Situated on Trial Bay at the mouth of the beautiful Macleay River north-east of Kempsey, the sleepy seaside village is home to unspoilt beaches, pristine bushland and lots of great fishing.
Getting there: South West Rocks is located 460km north of Sydney, 313km from Newcastle or just over 100km south of Coffs Harbour.
Weather: 18-25°C in January and 7-18°C in July
South West Rocks is a great holiday destination if you're into outdoor adventure but it's equally suitable if you just want some peace and quiet. The pretty town features a protected bay beach, some beautiful stands of Norfolk Pines and is surrounded by mangrove swamps and the channels, islands and creeks of the Macleay River estuary.
There's lots to eat and do
With it’s quant cafes, restaurants and bakery’s in town, to the local surf club overlooking Main beach, Seebreeze Beach Hotel and dining opinions; there’s plenty to choose from here. Take the family for a sit down meal or just enjoy the scenery with fish and chips down by Horsehoe Bay. The Beachside markets held the 2nd Saturday of each month will also tempt with fresh local produce, homemade goods and gourmet foods.
If you are feeling a little more competitive, check out the 18 hole golf course at the Country Club and stay for a meal. The Roxy Cinema is also in town situated in the historic 1926 School of Arts Community Hall and operates Friday – Sunday with the latest films and occasional concerts.
There's also the Boatman's Cottages, which are now housed with historical artifacts and local information. Be sure to ask about the shipwreck on main beach and take some time to look at some of the local arts, crafts and jams for sale.
Fishing is a big deal in the area
There's a monthly fishing competition held by the Seabreeze Beach Hotel, that attracts anglers of all ages. Year-round enthusiasts can hook jewfish or shovelnose sharks off the breakwater or bream, flathead and whiting from the river estuary. Or you can hire a fishing charter boat and head out to sea for the chance at hooking snapper, taylor, pearl perch and mackerel.
If the fish aren't biting and you're keen on a seafood barbie, visit the Macleay River District Fisherman's Co-op in Jerseyville, for fish and prawns straight off the trawlers. If you're after oysters try the Oyster Barn on Clybucca Creek.
The area is also a great destination for avid divers, boasting one of Australia's top 10 dives - Fish Rock Cave - under Fish Rock Island. You can learn to dive and hire gear at local dive centres. For novices, you can also find some great snorkeling spots with a vast array of colourful fish, down by Back Creek or around the bay.
If you prefer to stay on top of the water, there's several boat-hire and fishing-charter companies in town or take your pick of water fun with wave skis and catamarans available for hire on the main beach in town. Head to the local surf shop to hire a body board.
Arakoon and Trial Bay Gaol
Just east of town is Arakoon State Recreation Park, one of the only spots on our eastern coastline which actually faces due west. You can laze on the beach and watch the sun set slowly across the water. A quick walk from BIG4 NRMA South West Rocks Holiday Resort or a pleasant 30-minute walk along Main Beach from South West Rocks, Arakoon is a camper's paradise with beach-front camping and caravan sites, secluded grassed sites and barbecues, a children's playground, picnic areas, a restaurant, water activities and spectacular coastal scenery.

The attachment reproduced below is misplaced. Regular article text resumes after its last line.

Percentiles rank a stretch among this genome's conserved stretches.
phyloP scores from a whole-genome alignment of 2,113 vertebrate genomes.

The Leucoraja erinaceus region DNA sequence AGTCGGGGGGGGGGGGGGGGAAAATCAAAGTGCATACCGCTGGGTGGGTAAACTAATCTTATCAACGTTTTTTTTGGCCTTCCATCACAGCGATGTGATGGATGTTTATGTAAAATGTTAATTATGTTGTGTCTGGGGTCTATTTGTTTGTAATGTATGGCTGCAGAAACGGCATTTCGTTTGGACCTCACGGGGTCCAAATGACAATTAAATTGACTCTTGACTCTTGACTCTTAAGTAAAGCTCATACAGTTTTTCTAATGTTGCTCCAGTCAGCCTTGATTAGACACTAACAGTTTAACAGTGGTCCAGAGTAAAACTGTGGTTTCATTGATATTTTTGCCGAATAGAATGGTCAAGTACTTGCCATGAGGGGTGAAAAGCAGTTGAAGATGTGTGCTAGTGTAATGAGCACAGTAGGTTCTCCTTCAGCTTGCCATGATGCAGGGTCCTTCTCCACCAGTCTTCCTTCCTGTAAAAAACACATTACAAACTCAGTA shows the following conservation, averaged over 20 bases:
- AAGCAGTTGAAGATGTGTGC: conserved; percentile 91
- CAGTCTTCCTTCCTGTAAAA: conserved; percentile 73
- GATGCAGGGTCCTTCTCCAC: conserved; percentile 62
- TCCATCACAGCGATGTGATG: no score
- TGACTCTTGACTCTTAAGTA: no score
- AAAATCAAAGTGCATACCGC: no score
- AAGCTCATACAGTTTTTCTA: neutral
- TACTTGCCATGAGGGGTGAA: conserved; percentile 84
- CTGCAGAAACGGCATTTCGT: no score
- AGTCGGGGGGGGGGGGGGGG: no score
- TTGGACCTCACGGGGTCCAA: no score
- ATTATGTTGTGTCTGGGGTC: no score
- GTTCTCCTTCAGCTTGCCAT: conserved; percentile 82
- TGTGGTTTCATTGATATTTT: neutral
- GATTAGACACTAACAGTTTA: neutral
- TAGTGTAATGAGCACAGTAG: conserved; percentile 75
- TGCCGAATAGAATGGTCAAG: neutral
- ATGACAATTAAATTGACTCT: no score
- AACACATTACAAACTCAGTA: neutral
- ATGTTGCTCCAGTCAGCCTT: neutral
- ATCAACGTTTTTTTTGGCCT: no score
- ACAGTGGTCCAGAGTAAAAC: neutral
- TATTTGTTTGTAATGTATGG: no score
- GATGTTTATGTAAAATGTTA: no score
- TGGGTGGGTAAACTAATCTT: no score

The bay beach is sheltered from cool southerly winds and the fine white sands slope gently into crystal waters, providing good swimming for children. There are great stands of banksias that attract scores of colourful parrots and honey-eaters, whilst the occasional kangaroo bounds across the sand.
For a completely different holiday experience leave the sun and sand and visit Trial Bay Gaol in Arakoon, for a cell with a view. The first 'public works' prison, Trial Bay was built in 1886 to house prisoners who were bought there to build a new breakwater, essential for a new harbour, but the project was defeated by a rapacious sea. The ruins are still there.
The Gaol was later used in World War I for the internment of 500 men, mostly Germans. The culture they brought to their prison - crafts, opera costumes, orchestras - is faithfully recorded in excellent displays in the gaol's museum. Make sure you catch the video - it's an excellent insight into the gaol's history and the life of its inhabitants. It's a popular spot, visited by more than 70,000 visitors each year so plan ahead.
If walking is your thing, pack a snack and head from the gaol to Little Bay, a kilometre to the east. It has picnic and barbecue areas with a splendid duck pond. A well-structured track takes you to the German graves monument, in memory of the gaol internees. The view is magnificent.
Return past the Old Powder Magazine or press on through adjacent Hat Head National Park, 7006 hectares of coastal bushland containing one of the largest dune systems in New South Wales, to Gap Beach and marvel at the profusion of spring wildflowers and the power of waves thundering on rocks below. If you are energetic, tackle the tough three kilometres around the headland to Smoky Cape Lighthouse, a magnificent landmark, popular with whale watchers in winter and early summer. It can also be reached by road.
There's a camping area, B&B and cottages for hire at the lighthouse - which is Australia's highest above sea level and has breathtaking views.
Further south in the national park is Hat Head, and Hungry Hill camping area - both great spots for walking and picnicking. You'll see large areas of unspoiled dunes and lots of interesting native plants and birdlife.
If you want to continue your northern adventure, Stuarts Point and Grassy Head are just up the coast from South West Rocks and offer more sun, sand, sea and small town charm.
Lead image credit: Destination NSW